News that farmers are feeling the pressure from banks is unsurprising.
Speaking at Federated Farmers National Council meeting in Wellington last week, he said while the country had an obligation to take opportunities the agricultural sector provides, everyone must act in a most environmentally responsible way.
"National is committed to creating the right environment for farming to grow and become more productive, but in a responsible manner," he says.
Key also touched on the benefits of what he called 'well-designed water storage and irrigation systems'.
"Irrigation increases the productivity of our farmland, protects against droughts and takes the uncertainty out of water flows for farmers and recreational users. Water storage is good for the environment and allows for the replenishment of aquifers."
Key also used the speech to launch National's trade policy and spoke about the importance of agriculture in any agreement negotiated by New Zealand.
"I can assure you that any government that I lead will walk away from any trade agreements that exclude our principle export interests."
Key emphasised the value of government led trade missions saying they played a vital role in opening doors that businesses alone could not do. He pointed out that much of the huge growth in the Chinese market was due to these missions. Key promised that in the next three years, his government, if elected , would lead 28 such missions to New Zealand's major trading partners including Australia, China the US and Japan.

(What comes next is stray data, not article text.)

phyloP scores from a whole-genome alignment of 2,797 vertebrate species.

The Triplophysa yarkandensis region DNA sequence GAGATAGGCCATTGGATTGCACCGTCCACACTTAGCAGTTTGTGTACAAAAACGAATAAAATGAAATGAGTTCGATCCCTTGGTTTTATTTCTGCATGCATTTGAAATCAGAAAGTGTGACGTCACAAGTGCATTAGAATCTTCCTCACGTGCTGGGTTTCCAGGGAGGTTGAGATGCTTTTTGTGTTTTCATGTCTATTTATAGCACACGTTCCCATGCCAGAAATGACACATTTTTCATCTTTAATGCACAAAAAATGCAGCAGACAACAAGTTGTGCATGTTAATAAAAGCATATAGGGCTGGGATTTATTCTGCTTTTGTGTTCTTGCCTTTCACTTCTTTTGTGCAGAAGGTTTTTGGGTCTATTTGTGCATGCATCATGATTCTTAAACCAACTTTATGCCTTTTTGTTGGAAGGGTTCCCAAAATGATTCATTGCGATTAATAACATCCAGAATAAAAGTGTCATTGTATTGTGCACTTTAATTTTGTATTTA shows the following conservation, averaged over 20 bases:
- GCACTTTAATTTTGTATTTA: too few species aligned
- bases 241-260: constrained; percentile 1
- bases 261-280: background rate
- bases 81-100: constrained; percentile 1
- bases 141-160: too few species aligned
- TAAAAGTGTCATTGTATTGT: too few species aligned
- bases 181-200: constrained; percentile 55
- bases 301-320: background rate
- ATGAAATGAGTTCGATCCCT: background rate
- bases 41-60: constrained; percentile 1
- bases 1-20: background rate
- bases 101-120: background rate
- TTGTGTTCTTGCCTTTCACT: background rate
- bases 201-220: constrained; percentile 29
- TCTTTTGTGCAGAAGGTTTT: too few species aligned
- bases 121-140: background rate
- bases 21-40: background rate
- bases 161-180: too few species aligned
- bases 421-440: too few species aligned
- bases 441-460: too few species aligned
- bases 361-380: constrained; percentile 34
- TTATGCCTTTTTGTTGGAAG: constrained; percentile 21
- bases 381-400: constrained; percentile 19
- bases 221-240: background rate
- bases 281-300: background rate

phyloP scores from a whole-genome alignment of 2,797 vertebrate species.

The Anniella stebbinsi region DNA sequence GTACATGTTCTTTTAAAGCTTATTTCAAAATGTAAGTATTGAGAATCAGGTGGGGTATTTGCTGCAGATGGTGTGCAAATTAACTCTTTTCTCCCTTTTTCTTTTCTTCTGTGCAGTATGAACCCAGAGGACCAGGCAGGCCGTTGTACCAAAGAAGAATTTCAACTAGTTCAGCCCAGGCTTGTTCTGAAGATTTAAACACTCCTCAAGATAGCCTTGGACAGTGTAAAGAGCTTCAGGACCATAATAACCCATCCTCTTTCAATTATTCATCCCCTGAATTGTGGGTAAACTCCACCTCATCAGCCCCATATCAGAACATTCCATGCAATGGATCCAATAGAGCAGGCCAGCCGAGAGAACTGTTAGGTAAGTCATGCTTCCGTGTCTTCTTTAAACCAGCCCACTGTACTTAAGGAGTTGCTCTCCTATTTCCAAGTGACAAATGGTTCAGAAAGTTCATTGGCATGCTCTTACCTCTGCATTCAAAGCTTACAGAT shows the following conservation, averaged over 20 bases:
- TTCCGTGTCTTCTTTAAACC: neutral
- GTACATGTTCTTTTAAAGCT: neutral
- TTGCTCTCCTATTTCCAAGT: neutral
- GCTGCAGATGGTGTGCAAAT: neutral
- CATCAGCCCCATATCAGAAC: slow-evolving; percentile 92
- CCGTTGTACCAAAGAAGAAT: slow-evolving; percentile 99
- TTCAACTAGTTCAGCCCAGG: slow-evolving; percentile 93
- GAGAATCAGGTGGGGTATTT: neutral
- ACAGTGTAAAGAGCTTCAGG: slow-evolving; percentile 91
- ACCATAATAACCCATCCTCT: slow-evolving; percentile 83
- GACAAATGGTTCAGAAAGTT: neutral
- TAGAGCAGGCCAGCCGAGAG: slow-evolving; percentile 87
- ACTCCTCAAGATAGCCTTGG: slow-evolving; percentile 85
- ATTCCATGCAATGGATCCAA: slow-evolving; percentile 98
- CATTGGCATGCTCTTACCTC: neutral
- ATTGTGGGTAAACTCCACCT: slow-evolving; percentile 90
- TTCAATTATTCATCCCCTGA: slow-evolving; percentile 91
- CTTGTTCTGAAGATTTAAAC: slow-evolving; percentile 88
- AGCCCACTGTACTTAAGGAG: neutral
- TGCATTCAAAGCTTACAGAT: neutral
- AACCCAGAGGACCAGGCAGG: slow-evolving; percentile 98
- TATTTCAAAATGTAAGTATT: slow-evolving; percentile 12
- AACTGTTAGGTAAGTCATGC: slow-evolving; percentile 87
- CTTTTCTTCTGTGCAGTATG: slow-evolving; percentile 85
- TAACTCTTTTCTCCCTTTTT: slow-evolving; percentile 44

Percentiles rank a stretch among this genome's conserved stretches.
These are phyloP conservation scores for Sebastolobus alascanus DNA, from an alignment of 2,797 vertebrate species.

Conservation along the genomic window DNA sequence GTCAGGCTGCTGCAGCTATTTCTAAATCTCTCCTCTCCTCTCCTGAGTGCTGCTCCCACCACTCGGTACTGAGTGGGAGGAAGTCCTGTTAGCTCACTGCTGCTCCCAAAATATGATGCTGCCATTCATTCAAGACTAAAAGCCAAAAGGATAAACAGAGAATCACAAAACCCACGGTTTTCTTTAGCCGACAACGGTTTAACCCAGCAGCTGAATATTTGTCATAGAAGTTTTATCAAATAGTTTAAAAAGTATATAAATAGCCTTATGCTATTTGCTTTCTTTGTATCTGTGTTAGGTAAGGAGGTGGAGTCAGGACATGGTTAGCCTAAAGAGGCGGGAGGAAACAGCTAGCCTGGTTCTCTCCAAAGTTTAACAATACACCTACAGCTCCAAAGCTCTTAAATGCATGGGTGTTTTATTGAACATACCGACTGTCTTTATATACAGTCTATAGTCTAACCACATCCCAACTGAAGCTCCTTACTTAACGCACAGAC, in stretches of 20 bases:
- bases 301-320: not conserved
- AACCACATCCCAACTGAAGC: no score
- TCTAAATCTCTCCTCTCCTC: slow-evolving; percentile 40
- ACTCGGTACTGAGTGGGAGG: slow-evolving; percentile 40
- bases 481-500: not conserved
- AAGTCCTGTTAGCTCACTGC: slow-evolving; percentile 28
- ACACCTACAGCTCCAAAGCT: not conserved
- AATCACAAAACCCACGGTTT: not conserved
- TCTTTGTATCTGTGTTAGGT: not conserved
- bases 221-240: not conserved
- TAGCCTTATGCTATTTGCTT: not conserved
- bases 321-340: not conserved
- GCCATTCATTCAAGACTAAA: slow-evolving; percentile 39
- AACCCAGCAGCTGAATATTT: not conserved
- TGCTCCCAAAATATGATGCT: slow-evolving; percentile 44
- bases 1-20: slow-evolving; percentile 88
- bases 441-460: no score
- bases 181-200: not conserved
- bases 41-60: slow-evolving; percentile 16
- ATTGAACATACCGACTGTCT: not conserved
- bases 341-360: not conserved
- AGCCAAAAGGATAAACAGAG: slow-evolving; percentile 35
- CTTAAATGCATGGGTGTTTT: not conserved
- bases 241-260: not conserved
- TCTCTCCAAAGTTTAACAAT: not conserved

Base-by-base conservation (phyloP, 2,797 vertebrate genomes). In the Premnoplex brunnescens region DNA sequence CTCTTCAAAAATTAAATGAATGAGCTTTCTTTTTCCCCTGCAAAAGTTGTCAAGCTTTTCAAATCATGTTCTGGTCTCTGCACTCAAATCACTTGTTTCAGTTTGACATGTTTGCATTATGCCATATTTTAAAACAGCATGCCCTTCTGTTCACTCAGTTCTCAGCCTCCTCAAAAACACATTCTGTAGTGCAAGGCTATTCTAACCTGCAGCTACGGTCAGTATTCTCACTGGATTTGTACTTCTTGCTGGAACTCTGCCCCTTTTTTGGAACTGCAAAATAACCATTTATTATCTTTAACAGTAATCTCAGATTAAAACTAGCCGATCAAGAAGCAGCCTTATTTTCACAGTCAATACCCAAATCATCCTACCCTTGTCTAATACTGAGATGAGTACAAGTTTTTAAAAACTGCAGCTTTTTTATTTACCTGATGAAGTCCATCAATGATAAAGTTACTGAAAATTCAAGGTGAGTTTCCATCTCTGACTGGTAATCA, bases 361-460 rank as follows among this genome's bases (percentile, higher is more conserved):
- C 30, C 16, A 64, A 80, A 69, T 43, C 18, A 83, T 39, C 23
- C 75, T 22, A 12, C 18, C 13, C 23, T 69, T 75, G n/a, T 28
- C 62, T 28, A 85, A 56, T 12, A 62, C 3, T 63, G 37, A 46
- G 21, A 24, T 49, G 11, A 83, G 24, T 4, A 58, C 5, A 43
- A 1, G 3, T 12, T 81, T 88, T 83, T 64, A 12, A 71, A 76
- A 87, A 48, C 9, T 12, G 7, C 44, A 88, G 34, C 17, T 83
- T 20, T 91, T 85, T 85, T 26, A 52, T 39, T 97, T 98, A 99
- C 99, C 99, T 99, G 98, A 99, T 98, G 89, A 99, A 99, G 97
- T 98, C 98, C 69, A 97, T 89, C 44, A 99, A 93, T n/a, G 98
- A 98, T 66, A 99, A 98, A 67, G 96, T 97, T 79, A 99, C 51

Finally, the Prime Minister stressed that any ETS relating to agriculture may not go ahead in 2015 as planned if other trading partners had not made further progress with their climate change policies to reduced emissions.
Key told delegates that while his party was on record as planning for the gradual phasing in of the ETS in 2015 and was committed to reviewing this in 2014.
"If elected, National will not impose a liability of an ETS on farmers unless there are practical technologies to deal with emissions," he explained. "It is not fair to tie the hands of our agricultural producers when their competitors do not face similar regimes, and the ability to reduce emissions is simply does not exist." he says.
Key's speech was not his normal jovial off-the-cuff missive. He appeared somewhat tense delivering a carefully crafted appeal for the rural vote
At the end of his speech, he stayed to answer questions on such issues as rural roads, the role of Landcorp and the RMA. However, the mainstream media pack was not there to hear about trade policies, but to question him on the 'Epsom tea party'. This eventually led Key refuse to answer questions on the topic and abruptly leave the press conference.